Security Experts:

Securing the New IT/OT Reality

OT-IT Security

Security Teams Need to Able to Identify and Track Threats That Cross the IT/OT Boundary

The COVID crisis accelerated the convergence of IT and operational technology (OT) networks. Even enterprises in industries that depend on physical processes – such as manufacturing, food and beverage, pharmaceuticals, oil and gas, and electric utilities – enabled at least part of their OT staff to work from home. Nearly overnight, employees who previously worked on the shop floor could make changes to production lines and manufacturing processes from their home offices. Organizations that were able to pivot faster to address a new, distributed model succeeded in continuing operations and gained competitive advantage. Some have even stated company performance has improved. Mindsets have shifted at many companies and now there is no turning back.

However, this accelerated convergence has also exposed security gaps. A few months ago, the U.S. National Security Agency (NSA) and Cybersecurity and Infrastructure Security Agency (CISA), issued an alert stating, “We are in a state of heightened tensions and additional risk and exposure.” The broad warnings of an imminent and serious threat across all 16 critical infrastructure sectors included lengthy, detailed sets of recommendations for how to protect OT environments that, together, encourage a holistic approach that aims for risk reduction across the entire enterprise.

Industrial enterprises and critical infrastructure companies need core security controls that span the whole enterprise, as exposure and attack vectors can come from any attack surface.

Until recently, OT and IT networks were managed differently because of their different characteristics. IT teams typically prioritize confidentiality of data over integrity and availability, whereas the teams that run OT networks prioritize availability (or uptime) over integrity and confidentiality. What’s more, organizations tend to think of these as separate networks, but it has become abundantly clear that adversaries don’t see things this way. To them, a network is a network, so attacks are intertwined. Threats, such as ransomware, have clear pathways across the IT/OT boundary.

So, while it's true these networks are different and require different security approaches, the goal is the same – risk reduction. Defenders must be able to monitor for threats and detect the different steps in the attack kill chain – along these pathways across the IT/OT boundary, and anywhere on these networks. Solutions that provide this cross-domain visibility, while respecting differences, are what’s needed for truly effective risk reduction. 

Proactively managing risk comes down to being able to examine risk from different, complementary perspectives and determine how to address the risk. Combining those perspectives provides valuable context and a more comprehensive picture of security posture of the modern OT environment. A couple of those key perspectives are asset risk posture and network traffic information. Understanding asset risk posture begins with visibility into industrial control system (ICS) networks and endpoints, with complete IT and OT asset information in one centralized system for both IT and OT teams to access, without the need for added connectivity. IT-oriented ICS assets, such as human-machine interfaces (HMIs), historians, and engineering workstations (EWs) can be enriched with information about IT threats and vulnerabilities to strengthen security posture proactively, without risk to productivity or downtime.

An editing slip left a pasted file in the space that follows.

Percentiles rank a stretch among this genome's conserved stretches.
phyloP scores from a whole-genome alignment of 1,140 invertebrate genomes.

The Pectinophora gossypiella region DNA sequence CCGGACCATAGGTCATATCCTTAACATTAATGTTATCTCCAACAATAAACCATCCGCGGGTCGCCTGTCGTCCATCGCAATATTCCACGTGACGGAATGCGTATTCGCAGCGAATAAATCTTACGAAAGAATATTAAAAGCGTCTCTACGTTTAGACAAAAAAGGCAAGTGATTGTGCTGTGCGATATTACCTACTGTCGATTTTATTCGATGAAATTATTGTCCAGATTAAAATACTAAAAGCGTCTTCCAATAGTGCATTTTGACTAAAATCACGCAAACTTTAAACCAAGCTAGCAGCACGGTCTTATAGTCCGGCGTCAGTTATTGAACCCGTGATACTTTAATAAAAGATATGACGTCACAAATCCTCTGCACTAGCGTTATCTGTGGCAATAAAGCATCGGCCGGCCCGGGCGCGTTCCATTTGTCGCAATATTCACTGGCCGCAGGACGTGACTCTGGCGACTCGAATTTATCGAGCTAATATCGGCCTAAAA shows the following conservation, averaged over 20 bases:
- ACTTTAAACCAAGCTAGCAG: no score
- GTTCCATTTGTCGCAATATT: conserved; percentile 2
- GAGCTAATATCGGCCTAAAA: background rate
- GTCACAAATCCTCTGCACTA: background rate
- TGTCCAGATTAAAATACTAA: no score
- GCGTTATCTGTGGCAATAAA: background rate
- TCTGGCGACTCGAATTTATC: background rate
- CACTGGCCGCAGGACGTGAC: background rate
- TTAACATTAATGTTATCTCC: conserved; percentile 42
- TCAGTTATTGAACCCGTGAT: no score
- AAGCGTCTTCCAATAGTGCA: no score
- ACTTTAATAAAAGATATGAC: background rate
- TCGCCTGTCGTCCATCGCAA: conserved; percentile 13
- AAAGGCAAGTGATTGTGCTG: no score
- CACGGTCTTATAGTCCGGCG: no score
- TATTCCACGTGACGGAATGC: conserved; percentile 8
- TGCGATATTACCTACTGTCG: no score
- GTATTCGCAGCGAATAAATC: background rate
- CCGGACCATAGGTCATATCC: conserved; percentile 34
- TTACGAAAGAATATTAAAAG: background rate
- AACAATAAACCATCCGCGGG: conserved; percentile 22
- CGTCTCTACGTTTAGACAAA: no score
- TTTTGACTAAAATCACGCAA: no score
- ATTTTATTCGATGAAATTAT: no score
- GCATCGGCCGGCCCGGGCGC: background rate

The perspective of network traffic information is also vital to helping effectively defend the enterprise. Security teams need to able to identify and track threats that cross the IT/OT boundary, which means having access to IT/OT threat signatures for the ICS networks as well. Attacks very commonly start in IT networks and find their way to OT networks, so having the ability to track and identify those steps is critical. Especially in manufacturing, a sector where ransomware has been deployed widely in the last year and can become the most expensive type of malware attack to mitigate. Having a technology solution that secures the converged IT/OT enterprise, without the need for signature reconfiguration or manual updates, accelerates detection and response.

A converged IT/OT environment requires a converged approach to IT/OT security, whereby IT and OT teams can work together for more effective and efficient security governance and strengthened security posture spanning all connected sites. This has always been the ultimate goal, now brought forward due to world circumstances. And with growing appreciation among organizations for what is possible when IT and OT networks converge and the positive impact on the bottom line, the timing to realize this goal couldn’t be better.

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Galina Antova is the Co-founder and Chief Business Development Officer at Claroty. Prior to that, she was the Global Head of Industrial Security Services at Siemens, overseeing development of its services that protect industrial customers against cyber-attacks. She was also responsible for leading its Cyber Security Practice and Cyber Security Operations Center, which provided managed security services for industrial control systems operators. Previously, Ms. Antova was with IBM Canada, with roles in the Provisioning and Cloud Solutions business. She holds a BS in Computer Science from York University in Toronto, and an MBA from the International Institute of Management and Development (IMD) in Lausanne, Switzerland.